Fired FBI Director James Comey and Special Counsel Bob Mueller are "best friends," which presents a conflict of interest in the Russia investigation.
On 12 June 2017, Breitbart published a article reporting that former Assistant FBI Director James Kallstrom had asserted that fired FBI director James Comey was “best friends” with Robert Mueller, a former Bureau director who has been appointed special counsel to lead an investigation into alleged Russian influence in the 2016 U.S. presidential election. Furthermore, Kallstrom reportedly told Brreitbart, that relationship presents a conflict of interest which is hampering the Russia probe: “Bob Mueller and Jim Comey are the best of friends and have been for over two decades. How do you appoint a special counsel who is a longtime friend? It’s a massive conflict of interest.”
Breitbart also cited a Politico piece by journalist Garrett Graff in which Graff described the pair’s working relationship as follows:
While Mueller technically reported to Comey as deputy attorney general, Comey, two decades his junior, treated Mueller as a close friend and almost mentor. The men had known each other for years as each rose into the small, elite fraternity of prosecutors at the top of the Justice Department
As to Kallstrom’s comment, it should be clarified that Comey didn’t appoint Mueller, and the former had been fired from his position at the FBI by President Trump by the time by Deputy Attorney General Rod Rosenstein brought Mueller on board to head the Russia investigation.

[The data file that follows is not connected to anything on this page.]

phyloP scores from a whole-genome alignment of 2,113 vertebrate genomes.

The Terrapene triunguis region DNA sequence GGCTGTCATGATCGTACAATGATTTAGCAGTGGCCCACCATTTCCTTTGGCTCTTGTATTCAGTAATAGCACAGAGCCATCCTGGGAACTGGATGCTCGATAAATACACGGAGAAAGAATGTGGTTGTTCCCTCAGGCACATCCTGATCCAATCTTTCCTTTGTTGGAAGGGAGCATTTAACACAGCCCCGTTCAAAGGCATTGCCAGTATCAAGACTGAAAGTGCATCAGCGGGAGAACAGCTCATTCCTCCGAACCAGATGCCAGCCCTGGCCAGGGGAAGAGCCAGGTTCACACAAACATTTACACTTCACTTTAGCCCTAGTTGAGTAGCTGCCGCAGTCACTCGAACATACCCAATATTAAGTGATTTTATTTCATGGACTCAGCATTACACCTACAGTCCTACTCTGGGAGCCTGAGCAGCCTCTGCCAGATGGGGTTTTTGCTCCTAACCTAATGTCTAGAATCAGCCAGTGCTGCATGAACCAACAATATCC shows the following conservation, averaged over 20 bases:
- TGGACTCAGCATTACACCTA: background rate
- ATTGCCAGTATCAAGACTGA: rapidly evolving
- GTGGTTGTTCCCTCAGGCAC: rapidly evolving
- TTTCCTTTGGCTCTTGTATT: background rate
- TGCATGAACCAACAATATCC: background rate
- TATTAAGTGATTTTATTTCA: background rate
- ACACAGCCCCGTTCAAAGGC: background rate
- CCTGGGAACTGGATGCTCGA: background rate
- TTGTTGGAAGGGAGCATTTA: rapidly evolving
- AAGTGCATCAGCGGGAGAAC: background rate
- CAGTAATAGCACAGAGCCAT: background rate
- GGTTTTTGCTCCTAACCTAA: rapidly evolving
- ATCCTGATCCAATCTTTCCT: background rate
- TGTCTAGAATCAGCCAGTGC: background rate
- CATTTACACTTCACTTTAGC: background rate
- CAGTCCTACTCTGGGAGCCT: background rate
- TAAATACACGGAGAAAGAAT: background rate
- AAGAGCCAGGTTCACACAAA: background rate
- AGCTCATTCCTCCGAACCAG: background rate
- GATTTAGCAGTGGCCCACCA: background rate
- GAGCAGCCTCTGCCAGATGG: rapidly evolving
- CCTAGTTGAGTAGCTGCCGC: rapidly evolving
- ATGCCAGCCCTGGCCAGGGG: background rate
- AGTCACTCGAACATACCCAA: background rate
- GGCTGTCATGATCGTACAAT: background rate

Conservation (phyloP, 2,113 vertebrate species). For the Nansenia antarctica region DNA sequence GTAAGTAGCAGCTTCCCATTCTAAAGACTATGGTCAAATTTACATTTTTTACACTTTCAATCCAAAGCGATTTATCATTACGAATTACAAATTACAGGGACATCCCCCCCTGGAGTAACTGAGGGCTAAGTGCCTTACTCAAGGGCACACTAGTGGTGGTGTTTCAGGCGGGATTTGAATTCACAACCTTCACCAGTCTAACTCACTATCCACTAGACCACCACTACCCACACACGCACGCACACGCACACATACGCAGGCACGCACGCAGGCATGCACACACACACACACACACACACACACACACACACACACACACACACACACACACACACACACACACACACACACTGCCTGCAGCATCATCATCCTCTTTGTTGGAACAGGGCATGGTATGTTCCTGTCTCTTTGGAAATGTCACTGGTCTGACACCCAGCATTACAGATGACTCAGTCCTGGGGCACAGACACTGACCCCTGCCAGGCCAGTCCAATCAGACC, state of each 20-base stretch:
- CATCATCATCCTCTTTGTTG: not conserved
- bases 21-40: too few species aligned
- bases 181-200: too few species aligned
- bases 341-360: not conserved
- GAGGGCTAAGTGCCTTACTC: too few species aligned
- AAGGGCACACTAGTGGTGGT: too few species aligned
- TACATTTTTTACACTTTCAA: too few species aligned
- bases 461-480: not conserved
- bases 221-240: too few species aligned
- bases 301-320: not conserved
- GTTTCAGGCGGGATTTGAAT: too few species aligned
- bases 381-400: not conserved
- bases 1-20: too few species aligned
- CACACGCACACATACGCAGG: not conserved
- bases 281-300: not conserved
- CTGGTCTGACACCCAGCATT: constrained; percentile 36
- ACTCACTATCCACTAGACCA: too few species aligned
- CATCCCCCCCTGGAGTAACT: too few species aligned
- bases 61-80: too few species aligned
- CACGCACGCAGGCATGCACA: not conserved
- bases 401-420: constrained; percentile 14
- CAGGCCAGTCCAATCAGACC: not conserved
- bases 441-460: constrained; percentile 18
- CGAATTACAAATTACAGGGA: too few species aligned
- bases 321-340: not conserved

We spoke to Comey’s attorney, who said the extent of the friendship between the two men has been exaggerated. We also consulted experts about whether a past friendship could present a perception of a current conflict. As the term “perception” implies, the answer to that question is subjective.
David Kelley, Comey’s attorney, told us that the notion Comey is “best friends” with Mueller is an overstatement. He said the two have a genial relationship as former colleagues, given that both men have long legal careers that involved overlapping time spent working within the Department of Justice. Their history has been well-documented by the news media, and Kelley pointed out they are not close personal friends:
Jim and Bob are friends in the sense that co-workers are friends. They don’t really have a personal relationship. Jim has never been to Bob’s house and Bob has never been to Jim’s house … They’ve had lunch together once, dinner together twice, once with their spouses and once after Jim became FBI director so Bob could give him a run-down on what to look out for. [Bob] is not a mentor. He’s friendly, as colleagues are.
Friendship or no, a pre-existing relationship doesn’t mean that Mueller’s role in the investigation rises to the level of the legal definition of a conflict of interest that would require recusal, said Craig Holman, government affairs lobbyist for the accountability and transparency lobbying organization Public Citizen: “Conflict of interest means there’s some financial or pecuniary benefit that could come one’s way [as a result of an investigation]. For example, If I had worked at a business and business has something at stake, that’s a conflict. But just people being friends and knowing each other, that’s not a conflict.
Hana Callaghan, director of the Government Ethics Program for Santa Clara University’s Markkula Center for Applied Ethics, told us she doesn’t believe the pair’s past ties rise to the level of a recusable event, but she added that it’s not a clear-cut issue when it comes to public perception: